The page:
Sorghum: An Underutilized Cereal Whole Grain with the Potential to Assist in the Prevention of Chronic Disease
|dc.identifier.citation||Stefoska-Needham, A. and Beck, E. and Johnson, S. and Tapsell, L. 2015. Sorghum: An Underutilized Cereal Whole Grain with the Potential to Assist in the Prevention of Chronic Disease. Food Reviews International. 31 (4): pp. 401-437.|
Sorghum is an important cereal grain food, grown globally, that is rich in nutrients, dietary fiber, and bioactive components yet is considered of low value to humans and often used as an animal feed. This review provides an overview of key sorghum grain components, including starches, dietary fiber, protein, lipids, and phytochemicals, with functional properties that have potential to impact on health. Though acknowledging the impact of the whole food will reflect the synergy between the components, studies of these components implicate effects on energy balance, glycemic control, lipids, gut microbiota, and cell-mediated immune responses, including antioxidant and anti-inflammatory effects. For these to be confirmed as contributory effects from sorghum consumption, evidence from quality randomized controlled trials is required. If proven effective, there may be a role for sorghum grain–based diets to assist in the prevention of chronic diseases such as diabetes, obesity, and heart disease. Future research addressing effects of sorghum consumption may help drive a paradigm shift from sorghum as a low value food to a potentially health-promoting, highly valued human grain food.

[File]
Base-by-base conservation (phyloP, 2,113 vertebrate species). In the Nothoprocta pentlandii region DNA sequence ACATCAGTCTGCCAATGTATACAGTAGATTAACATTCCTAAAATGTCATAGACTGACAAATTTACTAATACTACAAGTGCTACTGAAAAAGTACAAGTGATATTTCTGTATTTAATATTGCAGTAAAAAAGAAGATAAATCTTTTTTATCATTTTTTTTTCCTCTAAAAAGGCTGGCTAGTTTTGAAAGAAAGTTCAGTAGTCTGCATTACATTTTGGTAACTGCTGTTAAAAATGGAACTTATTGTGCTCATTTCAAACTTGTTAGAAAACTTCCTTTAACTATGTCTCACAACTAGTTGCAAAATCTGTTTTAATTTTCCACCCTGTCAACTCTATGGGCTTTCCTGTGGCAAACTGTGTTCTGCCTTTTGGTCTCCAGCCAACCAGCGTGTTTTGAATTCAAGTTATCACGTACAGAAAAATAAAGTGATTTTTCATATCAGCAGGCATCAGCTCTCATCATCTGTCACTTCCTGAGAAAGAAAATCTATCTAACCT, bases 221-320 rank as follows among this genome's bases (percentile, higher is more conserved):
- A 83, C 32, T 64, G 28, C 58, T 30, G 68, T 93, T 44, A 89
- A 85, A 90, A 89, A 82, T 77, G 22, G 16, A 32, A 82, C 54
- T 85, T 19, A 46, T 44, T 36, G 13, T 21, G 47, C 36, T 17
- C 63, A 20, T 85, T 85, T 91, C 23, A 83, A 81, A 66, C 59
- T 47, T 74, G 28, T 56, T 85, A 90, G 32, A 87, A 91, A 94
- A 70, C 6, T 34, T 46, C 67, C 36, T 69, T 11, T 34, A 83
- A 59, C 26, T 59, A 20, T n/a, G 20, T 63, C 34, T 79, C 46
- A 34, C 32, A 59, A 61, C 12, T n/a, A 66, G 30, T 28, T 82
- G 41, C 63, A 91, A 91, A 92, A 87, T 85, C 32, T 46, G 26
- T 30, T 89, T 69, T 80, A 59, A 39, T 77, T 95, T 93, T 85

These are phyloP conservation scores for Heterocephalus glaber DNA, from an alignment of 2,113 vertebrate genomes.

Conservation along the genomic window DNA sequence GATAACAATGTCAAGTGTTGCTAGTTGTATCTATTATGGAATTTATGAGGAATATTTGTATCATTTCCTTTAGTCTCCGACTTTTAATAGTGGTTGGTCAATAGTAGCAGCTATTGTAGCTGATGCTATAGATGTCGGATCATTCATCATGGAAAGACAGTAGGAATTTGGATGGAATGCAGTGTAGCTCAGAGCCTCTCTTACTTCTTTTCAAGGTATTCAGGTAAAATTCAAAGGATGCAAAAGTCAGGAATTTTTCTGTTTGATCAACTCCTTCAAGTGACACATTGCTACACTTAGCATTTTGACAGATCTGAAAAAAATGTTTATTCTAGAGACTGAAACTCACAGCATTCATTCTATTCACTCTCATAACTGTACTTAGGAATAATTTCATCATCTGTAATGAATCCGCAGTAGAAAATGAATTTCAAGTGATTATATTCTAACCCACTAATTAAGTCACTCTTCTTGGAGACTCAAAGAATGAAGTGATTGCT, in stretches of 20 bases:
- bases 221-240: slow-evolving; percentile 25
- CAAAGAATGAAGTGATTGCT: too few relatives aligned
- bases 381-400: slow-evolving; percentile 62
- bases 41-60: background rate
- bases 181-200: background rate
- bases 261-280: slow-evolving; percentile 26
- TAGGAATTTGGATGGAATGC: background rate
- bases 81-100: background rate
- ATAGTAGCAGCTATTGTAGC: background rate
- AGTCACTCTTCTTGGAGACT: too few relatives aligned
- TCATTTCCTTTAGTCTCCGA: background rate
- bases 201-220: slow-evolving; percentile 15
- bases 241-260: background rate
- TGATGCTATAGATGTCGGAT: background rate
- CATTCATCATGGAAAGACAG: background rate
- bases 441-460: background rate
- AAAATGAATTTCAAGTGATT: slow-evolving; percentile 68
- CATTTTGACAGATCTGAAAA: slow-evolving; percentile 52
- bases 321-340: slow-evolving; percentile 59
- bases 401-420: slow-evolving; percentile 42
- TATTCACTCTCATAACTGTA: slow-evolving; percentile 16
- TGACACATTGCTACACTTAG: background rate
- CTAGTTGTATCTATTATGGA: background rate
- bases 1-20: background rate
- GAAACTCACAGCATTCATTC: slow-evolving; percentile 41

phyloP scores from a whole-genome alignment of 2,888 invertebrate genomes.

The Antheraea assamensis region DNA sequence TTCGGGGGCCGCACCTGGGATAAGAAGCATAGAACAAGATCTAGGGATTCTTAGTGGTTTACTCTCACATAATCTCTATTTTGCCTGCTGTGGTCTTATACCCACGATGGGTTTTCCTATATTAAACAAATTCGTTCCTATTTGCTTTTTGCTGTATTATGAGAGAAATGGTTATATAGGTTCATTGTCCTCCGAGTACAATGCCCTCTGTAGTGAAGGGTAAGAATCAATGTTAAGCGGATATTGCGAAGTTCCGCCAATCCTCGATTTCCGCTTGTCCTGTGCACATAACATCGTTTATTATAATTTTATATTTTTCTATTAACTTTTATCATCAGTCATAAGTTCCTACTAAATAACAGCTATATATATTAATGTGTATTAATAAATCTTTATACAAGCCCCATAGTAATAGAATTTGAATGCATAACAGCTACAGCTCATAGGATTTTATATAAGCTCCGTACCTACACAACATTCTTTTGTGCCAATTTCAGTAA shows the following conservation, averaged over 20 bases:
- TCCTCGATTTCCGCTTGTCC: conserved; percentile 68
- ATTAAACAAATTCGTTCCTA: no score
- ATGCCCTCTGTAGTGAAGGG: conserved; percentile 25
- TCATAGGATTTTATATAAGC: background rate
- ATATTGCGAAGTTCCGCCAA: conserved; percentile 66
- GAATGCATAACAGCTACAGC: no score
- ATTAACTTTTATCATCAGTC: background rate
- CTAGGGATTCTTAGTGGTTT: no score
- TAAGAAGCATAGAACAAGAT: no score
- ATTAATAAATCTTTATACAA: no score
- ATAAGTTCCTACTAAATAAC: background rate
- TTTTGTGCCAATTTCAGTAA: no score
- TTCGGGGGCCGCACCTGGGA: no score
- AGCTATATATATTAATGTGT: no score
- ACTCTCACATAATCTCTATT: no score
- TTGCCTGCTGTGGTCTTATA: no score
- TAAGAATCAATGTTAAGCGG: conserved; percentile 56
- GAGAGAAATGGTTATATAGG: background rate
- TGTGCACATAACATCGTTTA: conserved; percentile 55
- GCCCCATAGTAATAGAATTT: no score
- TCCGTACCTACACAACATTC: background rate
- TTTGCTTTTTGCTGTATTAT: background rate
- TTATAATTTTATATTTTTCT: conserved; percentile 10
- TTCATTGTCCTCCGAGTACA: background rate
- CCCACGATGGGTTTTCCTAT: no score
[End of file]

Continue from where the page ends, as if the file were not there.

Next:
|dc.publisher||Taylor and Francis Inc.|
|dc.title||Sorghum: An Underutilized Cereal Whole Grain with the Potential to Assist in the Prevention of Chronic Disease|
|dcterms.source.title||Food Reviews International|
This is an Author's Original Manuscript of an article published by Taylor & Francis in Food Reviews International on 18/04/2015 available online at <a href="http://www.tandfonline.com/10.1080/87559129.2015.1022832">http://www.tandfonline.com/10.1080/87559129.2015.1022832</a>
|curtin.department||School of Public Health|